The United States as we know it exists in part because of the Erie Canal.
Completed in 1825, the Erie Canal linked the Atlantic Ocean to the Great Lakes, allowing goods and ideas to flow between the humming docks of New York City and the nation’s interior. New York City became the young country’s pre-eminent port; New York State flourished. And it all happened on the water.
Before the canal, things had to be moved by man or beast. The Canal provided a fast and effective water route from New York City to the Midwest. In recognition of its importance, then-governor Theodore Roosevelt expanded the canal system to compete with the railroad in the late 19th- and early 20th-centuries. New York – as well as the young United States – rapidly transitioned from a farming economy to an industrial one.
Artists took note. People like Thomas Cole travelled upstate via steamship, with paintbrushes in-hand. Today, we can see some of what they saw and, thanks to the computers we all carry in our pockets, even compare our view against that of the paintings by members of what we now call the Hudson River School. We can wave to boaters and kayakers on the water, bike to historical sites like Fort Ticonderoga, or take a bite of a big apple, freshly picked from an organic farm. We can watch the sun set at a winery, or traverse the world’s longest pedestrian bridge. If you can’t bear to look down 64 metres to the Hudson River below, you can look north to the Catskills or south to the Hudson Highlands.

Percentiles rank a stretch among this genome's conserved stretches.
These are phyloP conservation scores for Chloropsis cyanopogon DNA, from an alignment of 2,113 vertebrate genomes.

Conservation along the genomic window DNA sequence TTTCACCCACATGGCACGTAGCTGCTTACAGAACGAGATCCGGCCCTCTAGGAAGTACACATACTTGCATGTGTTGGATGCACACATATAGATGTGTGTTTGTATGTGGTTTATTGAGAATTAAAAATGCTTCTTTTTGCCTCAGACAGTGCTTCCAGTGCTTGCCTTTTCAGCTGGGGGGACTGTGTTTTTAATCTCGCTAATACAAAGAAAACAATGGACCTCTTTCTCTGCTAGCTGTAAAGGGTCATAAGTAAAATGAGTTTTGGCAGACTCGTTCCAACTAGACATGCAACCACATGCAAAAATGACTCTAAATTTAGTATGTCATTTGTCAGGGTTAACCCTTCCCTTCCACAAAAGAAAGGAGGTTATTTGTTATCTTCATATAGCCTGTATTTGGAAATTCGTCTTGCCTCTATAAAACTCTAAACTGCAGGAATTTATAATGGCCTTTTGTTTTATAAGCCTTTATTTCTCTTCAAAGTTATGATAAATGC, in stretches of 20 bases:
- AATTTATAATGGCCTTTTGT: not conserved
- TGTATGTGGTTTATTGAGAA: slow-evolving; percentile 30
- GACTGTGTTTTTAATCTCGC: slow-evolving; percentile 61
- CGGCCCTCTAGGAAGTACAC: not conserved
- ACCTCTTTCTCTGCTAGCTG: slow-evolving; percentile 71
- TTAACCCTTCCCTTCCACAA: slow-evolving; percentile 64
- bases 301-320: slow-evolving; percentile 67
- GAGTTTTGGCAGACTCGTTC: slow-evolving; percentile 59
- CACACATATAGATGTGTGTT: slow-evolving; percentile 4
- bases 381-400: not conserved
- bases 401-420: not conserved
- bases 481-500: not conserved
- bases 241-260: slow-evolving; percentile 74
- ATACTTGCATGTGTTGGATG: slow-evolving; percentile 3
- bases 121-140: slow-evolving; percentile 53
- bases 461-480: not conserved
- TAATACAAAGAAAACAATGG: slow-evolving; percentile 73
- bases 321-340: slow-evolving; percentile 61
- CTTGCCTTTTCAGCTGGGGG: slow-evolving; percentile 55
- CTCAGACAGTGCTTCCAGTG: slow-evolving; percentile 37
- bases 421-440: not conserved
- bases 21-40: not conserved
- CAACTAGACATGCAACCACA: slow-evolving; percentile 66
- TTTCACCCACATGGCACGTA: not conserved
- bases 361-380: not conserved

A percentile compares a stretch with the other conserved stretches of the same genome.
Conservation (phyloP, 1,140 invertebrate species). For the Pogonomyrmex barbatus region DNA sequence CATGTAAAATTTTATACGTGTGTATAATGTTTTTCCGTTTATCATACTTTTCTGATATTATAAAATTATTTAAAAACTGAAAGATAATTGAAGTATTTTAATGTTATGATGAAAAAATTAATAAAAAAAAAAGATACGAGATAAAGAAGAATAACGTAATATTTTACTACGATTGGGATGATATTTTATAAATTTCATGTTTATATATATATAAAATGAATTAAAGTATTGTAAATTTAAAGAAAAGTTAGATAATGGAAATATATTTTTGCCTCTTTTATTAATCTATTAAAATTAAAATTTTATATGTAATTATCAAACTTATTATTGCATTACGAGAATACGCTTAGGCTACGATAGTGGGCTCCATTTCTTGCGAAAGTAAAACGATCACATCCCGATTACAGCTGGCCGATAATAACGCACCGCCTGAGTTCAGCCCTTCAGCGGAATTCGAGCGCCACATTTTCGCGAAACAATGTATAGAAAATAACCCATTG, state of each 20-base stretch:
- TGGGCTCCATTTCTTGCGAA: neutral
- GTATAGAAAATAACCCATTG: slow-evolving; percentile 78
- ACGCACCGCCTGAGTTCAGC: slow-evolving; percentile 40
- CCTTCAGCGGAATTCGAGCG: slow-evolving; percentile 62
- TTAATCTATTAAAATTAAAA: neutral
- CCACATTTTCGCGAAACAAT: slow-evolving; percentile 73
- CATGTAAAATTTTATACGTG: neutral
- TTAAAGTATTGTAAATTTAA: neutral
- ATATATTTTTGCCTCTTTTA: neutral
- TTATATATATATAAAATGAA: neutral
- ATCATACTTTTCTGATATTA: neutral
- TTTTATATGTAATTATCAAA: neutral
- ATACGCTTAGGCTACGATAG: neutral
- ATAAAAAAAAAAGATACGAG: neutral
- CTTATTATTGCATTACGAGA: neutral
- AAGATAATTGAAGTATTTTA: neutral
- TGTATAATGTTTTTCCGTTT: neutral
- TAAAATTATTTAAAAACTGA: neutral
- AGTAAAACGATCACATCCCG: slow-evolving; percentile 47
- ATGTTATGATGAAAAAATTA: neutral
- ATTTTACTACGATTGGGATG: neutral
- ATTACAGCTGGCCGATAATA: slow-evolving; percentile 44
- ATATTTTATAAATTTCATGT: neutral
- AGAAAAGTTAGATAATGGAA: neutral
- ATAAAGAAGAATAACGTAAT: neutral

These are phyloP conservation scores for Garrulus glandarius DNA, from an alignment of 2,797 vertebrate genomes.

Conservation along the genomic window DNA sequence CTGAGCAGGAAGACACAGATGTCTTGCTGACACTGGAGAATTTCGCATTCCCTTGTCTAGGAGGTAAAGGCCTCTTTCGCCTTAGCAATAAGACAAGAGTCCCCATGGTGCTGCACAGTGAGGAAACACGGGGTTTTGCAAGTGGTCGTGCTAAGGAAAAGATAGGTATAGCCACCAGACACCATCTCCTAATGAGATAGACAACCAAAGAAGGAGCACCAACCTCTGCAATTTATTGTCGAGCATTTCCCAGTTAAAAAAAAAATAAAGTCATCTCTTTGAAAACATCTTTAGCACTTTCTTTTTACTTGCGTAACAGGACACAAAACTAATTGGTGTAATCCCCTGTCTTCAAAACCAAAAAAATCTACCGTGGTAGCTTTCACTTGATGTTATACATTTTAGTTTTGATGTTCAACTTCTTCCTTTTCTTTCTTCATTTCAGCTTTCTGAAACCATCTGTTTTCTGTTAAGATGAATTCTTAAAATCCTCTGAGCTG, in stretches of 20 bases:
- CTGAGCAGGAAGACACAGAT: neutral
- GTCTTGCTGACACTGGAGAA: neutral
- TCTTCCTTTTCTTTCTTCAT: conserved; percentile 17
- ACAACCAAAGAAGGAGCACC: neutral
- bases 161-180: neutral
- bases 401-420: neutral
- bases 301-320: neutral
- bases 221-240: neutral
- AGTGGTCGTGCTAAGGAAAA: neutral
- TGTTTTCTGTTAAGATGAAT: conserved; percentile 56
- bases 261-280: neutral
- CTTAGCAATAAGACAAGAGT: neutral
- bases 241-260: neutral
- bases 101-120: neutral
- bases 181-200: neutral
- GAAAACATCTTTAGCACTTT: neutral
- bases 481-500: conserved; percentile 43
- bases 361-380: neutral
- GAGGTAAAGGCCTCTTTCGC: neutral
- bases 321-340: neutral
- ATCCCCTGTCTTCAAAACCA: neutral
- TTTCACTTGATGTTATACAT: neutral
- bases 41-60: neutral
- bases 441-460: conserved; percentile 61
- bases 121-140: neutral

Will you hike, bike, walk, pedal or paddle?
New York Power Authority
New York Power Authority
Over the years, the state created 560+ kilometres of trails. Many of these trails run parallel to the canal system, which after falling into disuse with the rise of railroads and highways, have now been reborn as a recreation way (although commercial traffic continues to this day). The canal system was named to the National Register of Historic Places in 2014 and landmarked in 2017, so these routes are serving a new purpose as thruways for adventurers and amblers alike. New York’s Canal Corporation also maintains 843 kilometres of waterways, including locks and launch sites for recreational use. There are plenty of campsites too.
The Empire State Trail to open in 2020
In 2017, Governor Andrew Cuomo announced an exciting plan to link the various trails crisscrossing some of the most beautiful areas of the whole country. Upon completion in 2020, The Empire State Trail will feature an unbroken 1,207-kilometre route, roughly in the shape of a sideways T: the Erie Canalway Trail will run from Buffalo to Albany (east to west), while the north-south route will link New York City to the Canadian border, through the Hudson River and Champlain Valleys. Eventually every New Yorker will literally be just steps away from a trail, regardless of where they live.
“What’s truly thrilling about the Empire State Trail isn’t just that it will be the longest multi-use recreational path in the whole US, but that it will be open year-round,” said Andy Beers, Director of the EST Project. “That means snow-shoeing, sledding, cross-country skiing, as well as running, hiking and biking. You can wander for a while, then head home, or plan a multi-day trip by linking to other trails. And we’re making every step ADA-complaint, so everyone will be able to enjoy our state’s majesty.”
Set your sights on adventure and fun along the 843-km Erie Canal & NYS Canal system and the 1,200-km Empire State Trail!